Wednesday, March 26, 2008



An Easter Thought

Earlier this year, pretty close to each other, two people I knew very well died suddenly. The first was Bruce Grosser, who, with his wife Rosemary, often worshipped in the Sydney Parish with his kids and grandkids. Bruce collapsed and died on his daughter’s farm. He was 62. Shortly afterwards, Aimee Macgregor, who’d led work among young people for 10 years from Warrambui, died in a single vehicle accident near Yass.

We can ask ‘why’? We can ask ‘why’? till the cows come home. We can comfort each other with promises from scripture. But in the end we are left with hope only if the Easter Story is true. Consider the following:

It had better be true
Yesterday was Easter Sunday, and today I met a friend. I greeted him with, “He is risen!” “He is risen indeed!” He instantly responded, then added, “I must tell you what happened in church.”

He told me how he’d no sooner entered his pew than he recognized a childhood friend and playmate just in front of him.

In the moment for exchanging the greeting of peace, he eagerly touched her arm, then, as she turned, exclaimed, “He is risen!” To his surprise there were tears on her cheeks as she said, “He is risen indeed!” then added in a whisper, “AND IT HAD BETTER BE TRUE!” She then informed him of her husband’s recent death. Continued

Reflecting on our conversation. I recall my early childhood. What wonder-filled luxury Christmas presented in the happy procession of days, when seen from a child’s-eye view!

But years have passed, and now I’m old. Time has brought its gifts of joy, but heartache and sorrow, too.

I call to mind one special Christmas when the family news was bad. I had no heart for preparing with only a cloud-covered sky, but I knew that I must, and I did. Then I saw as never before what Christmas essentially is, not annual luxury, but daily, unrelenting necessity.

So with Easter.
It was fun, as a child, to bound down the stairs to find seasonal sweet-treats under each plate, but again, with the passing of time, and the shadow of death over our broken family circle, I’ve seen Easter as highest necessity. If hope is to flourish, IT HAD BETTER BE TRUE!
From Gerhard Frost “Reflections on Death and Resurrection”.

Something has always touched me deeply about that quote and that title. And it reinforces again and again the little truth – we believe it – can’t prove it – we trust Easter even though the terrible stuff happens to us to. We don’t have immunity. And therefore, for us, WORSHIP IS ALWAYS AN ACT OF DEFIANCE! Death is not the end. Easter says – Life is... because Jesus is... Jesus Lives!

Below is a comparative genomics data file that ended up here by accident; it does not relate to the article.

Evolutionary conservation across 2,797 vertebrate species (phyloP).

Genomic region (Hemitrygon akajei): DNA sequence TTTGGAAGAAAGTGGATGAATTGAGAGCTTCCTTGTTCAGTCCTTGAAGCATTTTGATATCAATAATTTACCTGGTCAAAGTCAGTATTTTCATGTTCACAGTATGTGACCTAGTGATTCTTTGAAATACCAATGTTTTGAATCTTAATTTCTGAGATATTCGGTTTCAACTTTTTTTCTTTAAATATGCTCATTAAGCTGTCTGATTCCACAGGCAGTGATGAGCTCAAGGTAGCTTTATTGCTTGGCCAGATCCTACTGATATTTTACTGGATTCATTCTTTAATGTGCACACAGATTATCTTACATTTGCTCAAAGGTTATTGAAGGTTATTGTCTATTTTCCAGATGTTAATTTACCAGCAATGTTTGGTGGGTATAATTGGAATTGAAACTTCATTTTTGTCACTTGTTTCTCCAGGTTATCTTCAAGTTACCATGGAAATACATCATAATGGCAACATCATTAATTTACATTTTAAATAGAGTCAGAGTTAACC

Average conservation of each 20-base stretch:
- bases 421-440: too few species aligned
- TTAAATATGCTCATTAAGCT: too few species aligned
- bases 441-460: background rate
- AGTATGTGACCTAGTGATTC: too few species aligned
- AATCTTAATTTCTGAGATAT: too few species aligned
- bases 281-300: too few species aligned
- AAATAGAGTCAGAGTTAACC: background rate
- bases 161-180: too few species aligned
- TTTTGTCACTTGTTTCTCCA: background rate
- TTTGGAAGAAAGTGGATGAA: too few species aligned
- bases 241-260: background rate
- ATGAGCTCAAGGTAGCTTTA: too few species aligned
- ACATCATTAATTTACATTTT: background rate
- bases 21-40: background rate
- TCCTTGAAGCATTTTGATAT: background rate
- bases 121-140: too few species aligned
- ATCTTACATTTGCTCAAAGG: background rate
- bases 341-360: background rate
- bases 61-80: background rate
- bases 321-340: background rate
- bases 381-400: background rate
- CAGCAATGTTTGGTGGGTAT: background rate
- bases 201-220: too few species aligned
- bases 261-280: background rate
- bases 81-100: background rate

Pastor Fred

Tuesday, March 18, 2008

The Stark choice of Good Friday

Hi guys…We’re just a few days shy of Good Friday and I’ve been hanging out to share the piece below which I’ve lifted from the best ever set of meditations for Lent that I’ve ever, ever read. In our Sydney Parish we bought enough of these little hard-back books from Koorong to give every family unit connected with us a free copy so we could go the journey together. Riches and nourishment aplenty for the soul and spirit. (IT’S CALLED ‘RELIVING THE PASSION’ BY WALTER WANGERIN. (PUBLISHED BY ZONDERVAN) Wangerin is a prince among Jesus Christ obsessed storytellers. He has a way of throwing graceful holy darts into the heart of his reader.

So try the following excerpt…It’s based on the choice a desperate and frustrated Pilate offers the troubling crowd surging restlessly before him…


Behold the people! Though they think themselves the force of the morning, in charge of things (by virtue of their numbers and their noise), they are in fact being put to a test which shall reveal the truth between their words, the reality beneath their self-assumption and all their pretense.

Behold the nature of the breed!

A crowd has gathered at the Praetorium, a rabble, an obstreperous delegation of Judeans whose presence complicates Pilate’s inclination to release Jesus. These crowds are volatile. Instead of a simple release, then, a choice is offered the people. Let the people feel in charge: let the people decide. The Governor will, according to a traditional Passover amnesty, free one prisoner. Which will it be-

Jesus of Nazareth? – whom they have falsely accused of treason against the empire?

Or Barabbas? – treasonous in fact, one who committed murder for the cause?

If they choose the latter, their loyalties to the empire ( which Jesus is supposed to have offended) are revealed a vile sham, and these are no more than temporizing hypocrites, pretending any virtue to satisfy a private end.